a & b : 23 5

after arithmetic assignment a & b : 53 25

after increment & decrement a & b : 54 24
 
 

Relational Operators

The relational operator determine the relationship that one operand has to the other. Specifically, they determine equality and ordering. The relational operators are shown here.
 
Operator Result
== Equal to
!=  Not equal to
> Greater than
Less than
>= Greater than or equal to
<= Less than or equal to

 

The outcome of these operation is a boolean value. The relational operators are most frequently used in the expressions that control the if statement and the various loop statements.

Any type in Java, including integers, floating-point numbers, characters, and Boolean can be compared using the equality test, ==, and the inequality test, !=. Notice that in Java equality is denoted with two equal signs, not one. ( single equal sign is the assignment operator.)

eg:

int a = 4;

int b = 1;

boolean c = a < b;
 
 

In this case, the result of a < b (which is false) is stored in c.

Boolean Logical operators

The boolean logical operators shown here operate only on boolean operands. All of the binary logical operators combine two boolean values to form a resultant boolean value.
 
Operator Result
&& AND
|| OR
! Logical unary NOT
== Equals to
!= Not Equals to
?: Ternary if-then-else

 
 
class example4 {

public static void main(String args[]) {

boolean b;
b = (2 > 3) && (3 < 2);
System.out.println("b = "+b);
b = false || true ;
System.out.println("b = "+b);

}
}

the output of the program is shown here.

b = false

b = true
 

The ? , : Operator

Java includes a special ternary (three-way) operator that can replace certain types of if-then-else statement. This operator is the ?. The ? has this general form.

expression1 ? expression2 : expression3

Here, expression1 can be any expression that evaluates to a boolean value. If expression1 is true, then expression2 is evaluated; otherwise, expression3 is evaluated. The result of the ? operation is that of the expression evalueated. Both expression2 and expression3 are required to return the same type, which can’t be void.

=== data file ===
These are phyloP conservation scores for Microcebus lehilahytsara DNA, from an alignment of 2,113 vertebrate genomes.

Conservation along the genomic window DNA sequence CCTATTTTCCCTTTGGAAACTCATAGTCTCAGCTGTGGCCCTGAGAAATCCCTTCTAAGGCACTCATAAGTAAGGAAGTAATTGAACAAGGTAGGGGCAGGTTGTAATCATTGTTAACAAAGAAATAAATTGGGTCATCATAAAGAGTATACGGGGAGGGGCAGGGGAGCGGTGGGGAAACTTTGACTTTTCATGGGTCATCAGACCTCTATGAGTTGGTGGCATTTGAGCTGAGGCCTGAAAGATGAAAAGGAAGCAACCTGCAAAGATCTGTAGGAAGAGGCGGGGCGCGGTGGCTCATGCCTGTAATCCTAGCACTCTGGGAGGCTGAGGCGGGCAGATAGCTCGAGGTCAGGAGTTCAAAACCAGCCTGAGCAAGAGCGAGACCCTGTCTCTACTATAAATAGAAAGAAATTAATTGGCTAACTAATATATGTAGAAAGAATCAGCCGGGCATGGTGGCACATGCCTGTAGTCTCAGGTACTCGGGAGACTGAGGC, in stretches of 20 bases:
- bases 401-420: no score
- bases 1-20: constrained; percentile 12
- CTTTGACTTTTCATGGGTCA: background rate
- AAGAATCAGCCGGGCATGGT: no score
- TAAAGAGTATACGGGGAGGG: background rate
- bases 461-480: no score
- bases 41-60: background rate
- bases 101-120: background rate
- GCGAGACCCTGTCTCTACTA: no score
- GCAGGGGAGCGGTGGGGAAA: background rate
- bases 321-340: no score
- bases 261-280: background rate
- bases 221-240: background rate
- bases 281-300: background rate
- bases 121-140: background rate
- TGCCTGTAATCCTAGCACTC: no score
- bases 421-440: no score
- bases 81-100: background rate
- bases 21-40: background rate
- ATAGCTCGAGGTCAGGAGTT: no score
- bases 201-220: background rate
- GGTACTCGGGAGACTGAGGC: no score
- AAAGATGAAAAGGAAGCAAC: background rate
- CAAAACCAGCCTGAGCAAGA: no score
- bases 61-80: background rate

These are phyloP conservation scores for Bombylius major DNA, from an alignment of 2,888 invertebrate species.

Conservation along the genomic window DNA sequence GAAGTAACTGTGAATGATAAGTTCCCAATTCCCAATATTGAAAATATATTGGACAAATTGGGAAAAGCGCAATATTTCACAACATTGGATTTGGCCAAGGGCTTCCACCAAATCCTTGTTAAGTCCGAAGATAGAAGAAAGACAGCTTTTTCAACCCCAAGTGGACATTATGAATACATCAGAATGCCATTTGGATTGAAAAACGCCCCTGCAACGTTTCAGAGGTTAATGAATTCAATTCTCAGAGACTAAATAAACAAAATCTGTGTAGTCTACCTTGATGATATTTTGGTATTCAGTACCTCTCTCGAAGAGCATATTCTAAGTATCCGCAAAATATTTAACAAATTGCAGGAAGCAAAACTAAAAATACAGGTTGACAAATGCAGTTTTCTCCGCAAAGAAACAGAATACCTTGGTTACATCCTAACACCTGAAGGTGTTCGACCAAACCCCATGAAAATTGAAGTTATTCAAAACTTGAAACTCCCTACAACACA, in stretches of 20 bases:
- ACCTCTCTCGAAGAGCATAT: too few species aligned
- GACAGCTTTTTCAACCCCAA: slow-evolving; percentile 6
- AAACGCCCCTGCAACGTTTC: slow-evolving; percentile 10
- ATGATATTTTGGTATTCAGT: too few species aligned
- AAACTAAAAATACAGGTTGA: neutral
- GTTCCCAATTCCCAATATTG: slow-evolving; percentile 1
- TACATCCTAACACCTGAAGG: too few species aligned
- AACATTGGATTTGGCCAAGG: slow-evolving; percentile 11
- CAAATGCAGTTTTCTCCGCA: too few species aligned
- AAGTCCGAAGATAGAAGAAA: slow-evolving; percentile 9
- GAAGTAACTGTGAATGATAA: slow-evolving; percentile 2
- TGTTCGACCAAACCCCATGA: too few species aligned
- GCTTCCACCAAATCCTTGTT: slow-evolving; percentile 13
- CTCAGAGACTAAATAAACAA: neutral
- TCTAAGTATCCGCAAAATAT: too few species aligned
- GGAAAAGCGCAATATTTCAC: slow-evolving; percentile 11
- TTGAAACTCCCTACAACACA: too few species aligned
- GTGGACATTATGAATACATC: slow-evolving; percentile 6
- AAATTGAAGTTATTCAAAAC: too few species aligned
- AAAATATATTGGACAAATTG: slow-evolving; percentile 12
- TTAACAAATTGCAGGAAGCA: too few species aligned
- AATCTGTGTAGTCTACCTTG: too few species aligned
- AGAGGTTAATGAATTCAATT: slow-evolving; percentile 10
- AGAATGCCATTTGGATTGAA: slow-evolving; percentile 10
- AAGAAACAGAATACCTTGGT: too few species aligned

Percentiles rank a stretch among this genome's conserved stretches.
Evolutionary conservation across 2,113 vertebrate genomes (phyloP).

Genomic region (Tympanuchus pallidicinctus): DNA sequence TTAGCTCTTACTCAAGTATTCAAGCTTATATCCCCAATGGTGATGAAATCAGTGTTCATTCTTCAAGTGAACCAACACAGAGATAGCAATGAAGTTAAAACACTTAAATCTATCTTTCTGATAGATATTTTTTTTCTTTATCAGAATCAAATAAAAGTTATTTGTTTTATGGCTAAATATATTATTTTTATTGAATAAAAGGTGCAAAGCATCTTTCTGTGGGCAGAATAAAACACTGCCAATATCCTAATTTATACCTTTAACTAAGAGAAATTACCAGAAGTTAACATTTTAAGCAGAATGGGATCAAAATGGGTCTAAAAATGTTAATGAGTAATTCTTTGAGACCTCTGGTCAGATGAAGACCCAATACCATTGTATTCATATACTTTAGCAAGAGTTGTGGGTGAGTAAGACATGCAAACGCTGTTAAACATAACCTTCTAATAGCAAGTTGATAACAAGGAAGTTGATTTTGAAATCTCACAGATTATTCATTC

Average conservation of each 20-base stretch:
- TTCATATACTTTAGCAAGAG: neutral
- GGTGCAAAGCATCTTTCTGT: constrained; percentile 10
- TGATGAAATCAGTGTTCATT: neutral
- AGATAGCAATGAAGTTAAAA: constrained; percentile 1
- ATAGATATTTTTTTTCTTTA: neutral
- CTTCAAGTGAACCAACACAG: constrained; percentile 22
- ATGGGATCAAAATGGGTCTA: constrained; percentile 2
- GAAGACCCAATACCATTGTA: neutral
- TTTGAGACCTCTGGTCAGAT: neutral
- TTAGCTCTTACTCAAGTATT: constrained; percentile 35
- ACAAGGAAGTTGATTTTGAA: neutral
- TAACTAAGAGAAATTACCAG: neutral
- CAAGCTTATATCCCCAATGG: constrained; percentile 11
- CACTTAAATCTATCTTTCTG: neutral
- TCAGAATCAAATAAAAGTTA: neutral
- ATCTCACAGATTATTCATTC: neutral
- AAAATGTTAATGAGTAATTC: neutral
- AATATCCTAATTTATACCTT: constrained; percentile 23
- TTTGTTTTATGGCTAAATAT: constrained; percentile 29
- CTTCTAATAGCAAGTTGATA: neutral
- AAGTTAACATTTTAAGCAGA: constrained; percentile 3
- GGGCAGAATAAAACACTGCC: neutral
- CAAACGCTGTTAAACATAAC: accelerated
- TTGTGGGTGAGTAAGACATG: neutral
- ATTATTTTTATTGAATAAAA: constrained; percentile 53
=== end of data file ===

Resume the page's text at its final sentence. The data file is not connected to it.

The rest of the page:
Eg: int i=20;

int j=30;

int max = ( i > j ) ? x : j;

this section checks for the condition, if i is greater than j then value of i is asigned to max else value of j is assigned to max.
 
Class example5 {
public static void main(String args[]) {
int i,k;
i = 10;
k = i < 0 ? -i : i; // get absolute value of I
System.out.print("Absolute value of ");
System.out.println(i + " is " + k);

i = -10;
k = i < 0 ? -i : i; //get absolute value of I
System.out.print("Absolute value of ");
System.out.println(i + " is " + k);
}
}

The output generated by program is shown here.

Absolute value of 10 is 10

Absolute value of -10 is 10
 

Operator Precedence
 
Highest
     
()
[]
.
 
++
--
~
!
*
/
%
 
+
-
   
>
>=
<
<=
==
!=
   
&
     
^
     
&&
     
||
     
?:
     
=
op=
   
Lowest
     

Notice that the first row shows items that you may not normally think of as operators:

Parentheses, square brackets, and the dot operators, Parentheses are used to alter the precedence of an operation.
 

Using Parentheses

Parentheses raise the precedence of the operations that are inside them. This is often necessary to obtain the result you desire. For example the following expression :

a + b * 3;

This expression first multiplies b with 3 then adds it to a. However the result can differ by putting the parentheses around a + b.
 

( a + b ) * 3;

This expression first solves brackets i.e. first adds a to b then result is multiplied to 3.